# Apple Pie Tree

This week we will talk about all things APPLES! Who doesn’t love this tasty fall fruit?

This week’s story is The Apple Pie Tree by Zoe Hall. Two sisters discuss the life cycle of the apples on the tree in their backyard. The story takes you through the four seasons from the bare tree of winter to picking apples to make apple pie.

After reading this story, lets do some apple tree math! I am going to share two simple math activities that you can easily do at home, and your child will enjoy!

Roll and Draw

• paper
• crayons/markers
• dice

Have your child draw 4-6 apple trees (without apples). Roll the die and write the numeral on the trunk. Draw that many apples on the tree. If your child is ready, you can add in a second die. I would suggest using two different color dice if you have them and then have your child draw two different color apples.

• paper
• markers/crayons
• number cards (either create your own or use a deck of cards)

Again have your child draw apple trees without apples, I would draw less trees this time because they need more space, or use both sides of the paper. Have your child choose two cards, one card for each addend. They will write the number fact on the trunk and draw the apples on the tree. Again use two different colors for each addend.

In the picture, I show three ways to add to count. The first picture shows the base skill counting each apple from one to seven. The second tree illustrates counting on, I circled the six red apples and started counting up from there 6, 7, 8, 9, 10, 11. The final tree is more of a first grade skill, but one worth looking at or showing your child. It is the concept of making know facts. In this case I made a doubles fact that I know. I found a group of five, and another group of five then added on the 1. I already know that 5+5 is 10 so I can count on from there. (This is also a make a 10… these are math strategies that are taught typically in first grade)

Looking for more apple math activities? In my Teachers Pay Teachers store, you will find:

Apple Tree Ten Frames: practice using ten frames to practice number sense and addition.

Apples Abound: includes a variety of apple activities for both math and literacy (graphing, patterning, apple parts, Johnny Appleseed extension and more)

# September Self-Portrait

If you have been following my blog for a while, you have seen that I have my students draw… a… lot! Yes, draw pictures. The developmental range of drawing is very diverse in this age group. You can read about the development of drawing here.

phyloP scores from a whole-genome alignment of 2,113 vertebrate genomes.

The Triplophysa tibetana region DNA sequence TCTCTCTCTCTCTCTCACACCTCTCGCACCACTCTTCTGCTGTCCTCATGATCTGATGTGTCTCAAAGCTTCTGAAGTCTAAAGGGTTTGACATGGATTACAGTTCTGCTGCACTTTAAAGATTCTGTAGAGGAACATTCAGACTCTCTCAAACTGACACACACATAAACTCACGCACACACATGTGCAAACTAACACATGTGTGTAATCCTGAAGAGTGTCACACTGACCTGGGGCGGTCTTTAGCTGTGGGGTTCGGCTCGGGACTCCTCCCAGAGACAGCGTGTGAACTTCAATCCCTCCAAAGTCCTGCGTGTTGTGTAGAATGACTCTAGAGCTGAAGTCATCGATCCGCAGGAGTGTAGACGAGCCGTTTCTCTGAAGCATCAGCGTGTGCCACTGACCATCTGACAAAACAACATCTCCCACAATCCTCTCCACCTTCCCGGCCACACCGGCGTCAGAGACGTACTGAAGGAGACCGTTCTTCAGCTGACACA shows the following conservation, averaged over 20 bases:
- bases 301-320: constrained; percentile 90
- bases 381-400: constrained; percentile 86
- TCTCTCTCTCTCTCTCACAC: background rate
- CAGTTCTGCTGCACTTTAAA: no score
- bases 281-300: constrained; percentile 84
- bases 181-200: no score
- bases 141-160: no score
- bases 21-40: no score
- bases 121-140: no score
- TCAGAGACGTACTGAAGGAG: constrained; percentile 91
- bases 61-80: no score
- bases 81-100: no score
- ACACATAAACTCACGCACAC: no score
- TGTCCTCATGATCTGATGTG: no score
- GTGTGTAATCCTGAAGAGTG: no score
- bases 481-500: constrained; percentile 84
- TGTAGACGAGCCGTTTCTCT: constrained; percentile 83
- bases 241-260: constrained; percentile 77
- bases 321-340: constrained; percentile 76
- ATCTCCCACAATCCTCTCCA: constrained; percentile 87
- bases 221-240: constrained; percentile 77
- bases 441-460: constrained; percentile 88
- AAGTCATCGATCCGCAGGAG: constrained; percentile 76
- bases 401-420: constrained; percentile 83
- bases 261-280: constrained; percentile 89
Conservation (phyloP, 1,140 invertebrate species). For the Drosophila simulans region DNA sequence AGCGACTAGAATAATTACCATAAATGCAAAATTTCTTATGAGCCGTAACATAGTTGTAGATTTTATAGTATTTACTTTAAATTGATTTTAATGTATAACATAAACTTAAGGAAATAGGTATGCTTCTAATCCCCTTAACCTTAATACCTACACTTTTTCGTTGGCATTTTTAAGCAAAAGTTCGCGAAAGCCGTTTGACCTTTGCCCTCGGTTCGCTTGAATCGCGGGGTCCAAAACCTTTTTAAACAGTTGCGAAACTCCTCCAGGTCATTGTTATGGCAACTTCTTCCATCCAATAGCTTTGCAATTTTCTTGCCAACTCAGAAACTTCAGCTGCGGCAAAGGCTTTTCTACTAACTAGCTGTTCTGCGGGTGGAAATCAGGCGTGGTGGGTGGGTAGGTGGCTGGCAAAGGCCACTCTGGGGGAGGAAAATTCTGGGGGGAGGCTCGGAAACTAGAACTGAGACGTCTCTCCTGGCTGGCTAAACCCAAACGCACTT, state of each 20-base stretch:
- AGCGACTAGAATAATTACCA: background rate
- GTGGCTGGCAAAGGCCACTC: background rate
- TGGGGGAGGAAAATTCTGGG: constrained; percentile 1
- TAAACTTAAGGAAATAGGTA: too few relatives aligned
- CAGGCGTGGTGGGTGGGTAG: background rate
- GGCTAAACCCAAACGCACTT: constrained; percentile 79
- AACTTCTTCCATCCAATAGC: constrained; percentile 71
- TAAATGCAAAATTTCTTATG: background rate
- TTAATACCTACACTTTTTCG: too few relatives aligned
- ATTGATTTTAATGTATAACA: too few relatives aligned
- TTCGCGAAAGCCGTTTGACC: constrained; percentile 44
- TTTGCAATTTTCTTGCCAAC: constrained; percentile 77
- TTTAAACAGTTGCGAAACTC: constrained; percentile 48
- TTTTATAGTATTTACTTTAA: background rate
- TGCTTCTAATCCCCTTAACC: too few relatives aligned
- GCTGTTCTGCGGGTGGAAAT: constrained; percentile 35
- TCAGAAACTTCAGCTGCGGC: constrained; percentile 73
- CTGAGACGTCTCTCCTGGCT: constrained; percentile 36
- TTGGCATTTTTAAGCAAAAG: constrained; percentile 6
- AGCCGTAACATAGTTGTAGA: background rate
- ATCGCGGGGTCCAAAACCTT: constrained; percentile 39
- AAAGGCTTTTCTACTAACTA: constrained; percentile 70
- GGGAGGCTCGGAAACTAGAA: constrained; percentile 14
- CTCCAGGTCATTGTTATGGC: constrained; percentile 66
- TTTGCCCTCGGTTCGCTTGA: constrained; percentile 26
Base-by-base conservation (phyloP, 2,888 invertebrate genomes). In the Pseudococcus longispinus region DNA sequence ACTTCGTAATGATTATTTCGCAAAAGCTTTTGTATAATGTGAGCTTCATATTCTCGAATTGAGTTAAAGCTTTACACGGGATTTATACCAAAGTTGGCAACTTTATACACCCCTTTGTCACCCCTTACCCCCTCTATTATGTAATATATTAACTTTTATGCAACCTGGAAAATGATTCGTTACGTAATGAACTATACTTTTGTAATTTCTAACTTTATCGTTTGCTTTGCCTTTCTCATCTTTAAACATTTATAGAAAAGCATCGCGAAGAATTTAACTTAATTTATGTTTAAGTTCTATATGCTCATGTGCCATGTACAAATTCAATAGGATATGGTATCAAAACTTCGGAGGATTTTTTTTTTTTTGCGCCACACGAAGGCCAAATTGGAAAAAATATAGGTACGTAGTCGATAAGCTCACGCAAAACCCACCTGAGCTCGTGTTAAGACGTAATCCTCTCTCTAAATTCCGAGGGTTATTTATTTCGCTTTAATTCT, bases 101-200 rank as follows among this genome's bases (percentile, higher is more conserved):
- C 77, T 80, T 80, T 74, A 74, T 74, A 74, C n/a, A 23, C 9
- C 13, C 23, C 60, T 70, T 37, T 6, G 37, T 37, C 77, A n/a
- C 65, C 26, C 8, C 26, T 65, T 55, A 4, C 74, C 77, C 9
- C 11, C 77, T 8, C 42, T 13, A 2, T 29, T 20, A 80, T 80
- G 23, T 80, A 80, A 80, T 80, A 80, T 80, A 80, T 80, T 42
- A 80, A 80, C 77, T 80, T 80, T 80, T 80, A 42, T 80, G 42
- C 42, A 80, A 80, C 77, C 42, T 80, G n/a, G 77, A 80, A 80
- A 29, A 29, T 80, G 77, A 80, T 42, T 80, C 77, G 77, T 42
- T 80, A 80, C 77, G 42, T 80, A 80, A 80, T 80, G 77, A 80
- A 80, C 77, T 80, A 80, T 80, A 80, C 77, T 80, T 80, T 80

The drawing of a self-portrait is often used to show developmental levels in children. As a teacher, I work hard with my students to help them progress through these stages. I have my pre-K and kindergarten classes draw a self-portrait every month and then send them home as a book at the end of the year. Parents are usually shocked with the progress from Mr. Potato Head to a fully recognizable person.

So… I encourage you to have your child draw a monthly self-portrait. You can use a sheet such as the ones I have in my teachers pay teachers store that provides a place for your child to write his/her name, the month and draw their picture in a frame or just draw it on a white sheet of paper. The most important thing is for your child to draw him/herself!

Children who are young 4s often draw a head with arms and legs. At this age, it is totally developmentally appropriate for this level of drawing. But, I encourage you to point out things that he/she might be missing. Simple additions at this age: hair, hands, feet, ears.

As your child progresses you will start seeing the addition of more body parts. One of the big things I push with my students is the addition of a torso. I’ll say do your arms and legs come out of your head? Nope! What are you missing? You are missing your torso the middle section of your body. How can we draw a picture including your torso?

Have your child look at him/herself in a mirror to see what else they can add to the picture.

I drew mine on a whiteboard, but I would have your child draw with crayons on paper. If you have multicultural crayons, that’s even better as you can get better representation of skin tones. You want the picture to be as realistic as your child can make it!

# Socks and Shoes Math

There are so many opportunities to incorporate math skills into every day activities. Since this week we have been focused on Pete the Cat getting ready for school, we should go find some socks and shoes!

Children love to help around the house when you make it a game… this makes laundry and/or cleaning up a game AND learning! BONUS POINTS!!